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Quality of Care Lackluster for Patients With Hepatitis C Virus

Those who are seen by both specialists and generalists are likely to receive the best care

TUESDAY, Aug. 17 (HealthDay News) -- Nationwide, the quality of care provided to patients with hepatitis C virus (HCV) infection is substantially below proposed Medicare standards, though care that involves both specialists and generalists is associated with the highest quality, according to a study in the Aug. 17 issue of the Annals of Internal Medicine.

Fasiha Kanwal, M.D., of the John Cochran Veterans Affairs Medical Center in St. Louis, and colleagues evaluated the care received by 10,385 patients with HCV (mean age, 47.9 years) enrolled in a national health insurance company database. The researchers used quality-of-care indicators from Medicare's 2009 Physician Quality Reporting Initiative, which recommended confirmation of HCV viremia, hepatitis A and B vaccinations, antiviral therapy, testing for genotype and viral load before treatment, and testing for viral load after 12 weeks of therapy.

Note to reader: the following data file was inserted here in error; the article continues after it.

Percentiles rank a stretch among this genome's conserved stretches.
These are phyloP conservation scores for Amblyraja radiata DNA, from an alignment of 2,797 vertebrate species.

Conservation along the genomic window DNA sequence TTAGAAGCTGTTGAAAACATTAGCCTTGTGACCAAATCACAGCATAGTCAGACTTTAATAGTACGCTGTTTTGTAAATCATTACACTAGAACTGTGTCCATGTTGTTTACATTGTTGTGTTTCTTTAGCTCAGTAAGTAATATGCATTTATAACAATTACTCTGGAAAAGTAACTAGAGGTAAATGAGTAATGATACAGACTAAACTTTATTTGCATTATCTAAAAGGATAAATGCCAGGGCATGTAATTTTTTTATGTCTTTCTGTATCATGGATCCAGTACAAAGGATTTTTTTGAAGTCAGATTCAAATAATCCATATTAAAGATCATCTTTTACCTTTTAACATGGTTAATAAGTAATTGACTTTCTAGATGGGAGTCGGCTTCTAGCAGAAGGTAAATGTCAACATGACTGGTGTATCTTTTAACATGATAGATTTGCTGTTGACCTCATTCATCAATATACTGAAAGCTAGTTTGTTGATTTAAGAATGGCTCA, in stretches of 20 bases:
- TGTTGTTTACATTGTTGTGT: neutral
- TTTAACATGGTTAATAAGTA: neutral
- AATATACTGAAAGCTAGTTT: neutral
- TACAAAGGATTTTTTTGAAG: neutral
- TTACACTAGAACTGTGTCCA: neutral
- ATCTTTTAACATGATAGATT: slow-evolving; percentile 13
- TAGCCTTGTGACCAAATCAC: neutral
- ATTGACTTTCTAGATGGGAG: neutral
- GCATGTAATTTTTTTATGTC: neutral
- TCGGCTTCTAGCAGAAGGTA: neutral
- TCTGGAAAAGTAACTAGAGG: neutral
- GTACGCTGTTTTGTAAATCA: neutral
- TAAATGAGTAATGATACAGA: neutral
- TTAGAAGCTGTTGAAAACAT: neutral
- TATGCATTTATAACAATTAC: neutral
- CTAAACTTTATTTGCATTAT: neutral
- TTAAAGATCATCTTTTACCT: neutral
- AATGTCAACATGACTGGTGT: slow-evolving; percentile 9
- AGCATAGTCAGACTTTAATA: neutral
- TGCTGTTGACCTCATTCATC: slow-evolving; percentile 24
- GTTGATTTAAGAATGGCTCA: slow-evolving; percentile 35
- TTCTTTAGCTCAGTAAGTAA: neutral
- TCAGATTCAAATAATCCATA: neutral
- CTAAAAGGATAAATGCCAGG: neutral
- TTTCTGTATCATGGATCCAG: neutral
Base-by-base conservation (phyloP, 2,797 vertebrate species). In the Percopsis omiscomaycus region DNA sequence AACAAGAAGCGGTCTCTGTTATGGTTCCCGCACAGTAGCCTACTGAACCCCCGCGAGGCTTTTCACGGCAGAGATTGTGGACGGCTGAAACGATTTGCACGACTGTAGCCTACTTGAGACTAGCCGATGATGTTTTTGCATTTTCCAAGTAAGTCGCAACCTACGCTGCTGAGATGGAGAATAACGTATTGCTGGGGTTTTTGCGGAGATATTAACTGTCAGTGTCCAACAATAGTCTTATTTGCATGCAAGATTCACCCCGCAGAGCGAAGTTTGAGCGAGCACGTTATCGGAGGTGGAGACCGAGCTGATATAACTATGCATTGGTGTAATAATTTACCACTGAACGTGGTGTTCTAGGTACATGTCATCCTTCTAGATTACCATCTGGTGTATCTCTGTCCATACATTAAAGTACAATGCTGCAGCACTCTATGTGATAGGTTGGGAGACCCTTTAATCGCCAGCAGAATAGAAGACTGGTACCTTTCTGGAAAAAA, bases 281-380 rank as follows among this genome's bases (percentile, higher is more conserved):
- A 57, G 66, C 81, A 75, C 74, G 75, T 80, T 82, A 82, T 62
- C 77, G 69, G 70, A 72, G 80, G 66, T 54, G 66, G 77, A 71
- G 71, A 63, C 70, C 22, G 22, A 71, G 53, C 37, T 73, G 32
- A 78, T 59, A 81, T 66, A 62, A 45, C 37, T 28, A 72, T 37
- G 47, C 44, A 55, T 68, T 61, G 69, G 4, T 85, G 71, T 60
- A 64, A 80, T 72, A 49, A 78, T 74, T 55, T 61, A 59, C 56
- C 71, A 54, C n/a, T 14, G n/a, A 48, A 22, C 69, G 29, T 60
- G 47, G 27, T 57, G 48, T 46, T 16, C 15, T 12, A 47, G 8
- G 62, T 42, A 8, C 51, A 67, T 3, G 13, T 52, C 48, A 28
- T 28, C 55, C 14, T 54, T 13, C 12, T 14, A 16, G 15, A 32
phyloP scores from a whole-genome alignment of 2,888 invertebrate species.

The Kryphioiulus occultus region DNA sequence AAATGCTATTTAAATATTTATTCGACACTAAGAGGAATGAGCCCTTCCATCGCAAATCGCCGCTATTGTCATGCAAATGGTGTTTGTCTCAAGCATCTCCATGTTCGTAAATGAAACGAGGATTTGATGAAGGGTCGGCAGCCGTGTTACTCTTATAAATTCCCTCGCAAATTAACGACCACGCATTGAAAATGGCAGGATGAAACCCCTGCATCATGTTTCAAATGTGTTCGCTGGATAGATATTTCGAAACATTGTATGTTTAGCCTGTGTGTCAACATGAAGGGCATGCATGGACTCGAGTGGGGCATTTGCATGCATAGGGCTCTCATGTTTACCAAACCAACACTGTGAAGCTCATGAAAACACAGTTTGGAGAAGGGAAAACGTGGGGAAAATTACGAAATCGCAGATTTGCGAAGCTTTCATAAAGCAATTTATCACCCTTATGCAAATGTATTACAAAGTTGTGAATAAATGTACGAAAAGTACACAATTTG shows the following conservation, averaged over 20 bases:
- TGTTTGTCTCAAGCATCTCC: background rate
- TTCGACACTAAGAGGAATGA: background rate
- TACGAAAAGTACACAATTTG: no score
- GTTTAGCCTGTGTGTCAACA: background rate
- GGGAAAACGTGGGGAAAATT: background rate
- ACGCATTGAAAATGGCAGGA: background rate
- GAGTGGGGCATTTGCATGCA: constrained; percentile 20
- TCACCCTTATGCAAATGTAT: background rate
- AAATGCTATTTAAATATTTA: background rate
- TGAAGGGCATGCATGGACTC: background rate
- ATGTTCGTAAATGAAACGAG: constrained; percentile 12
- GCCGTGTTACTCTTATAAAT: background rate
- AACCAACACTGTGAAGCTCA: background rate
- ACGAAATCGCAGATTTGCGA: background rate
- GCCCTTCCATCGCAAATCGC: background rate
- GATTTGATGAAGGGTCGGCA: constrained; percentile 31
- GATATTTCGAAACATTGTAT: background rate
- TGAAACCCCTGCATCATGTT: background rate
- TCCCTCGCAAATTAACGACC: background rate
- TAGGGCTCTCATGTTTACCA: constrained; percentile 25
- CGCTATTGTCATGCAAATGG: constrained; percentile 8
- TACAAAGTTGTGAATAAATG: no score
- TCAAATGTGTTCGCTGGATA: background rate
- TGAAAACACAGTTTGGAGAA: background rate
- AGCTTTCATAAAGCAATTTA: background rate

The researchers found that the proportion of patients meeting the indicators ranged from 21.5 percent for vaccination to 79 percent for HCV genotype testing, with only 18.5 percent of patients receiving all components of recommended care. Elevated liver enzyme levels, cirrhosis, and HIV infection were associated with higher-quality care, while older age and comorbid conditions were associated with lower-quality care. Patients who saw both generalists and specialists received the best quality of care.

"Health care quality, based on Medicare criteria, is suboptimum for HCV. Care that [includes] both specialists and generalists is associated with the best quality. Our results support the development of specialist and primary care collaboration to improve the quality of HCV care," the authors write.

One study author disclosed financial ties to pharmaceutical companies.

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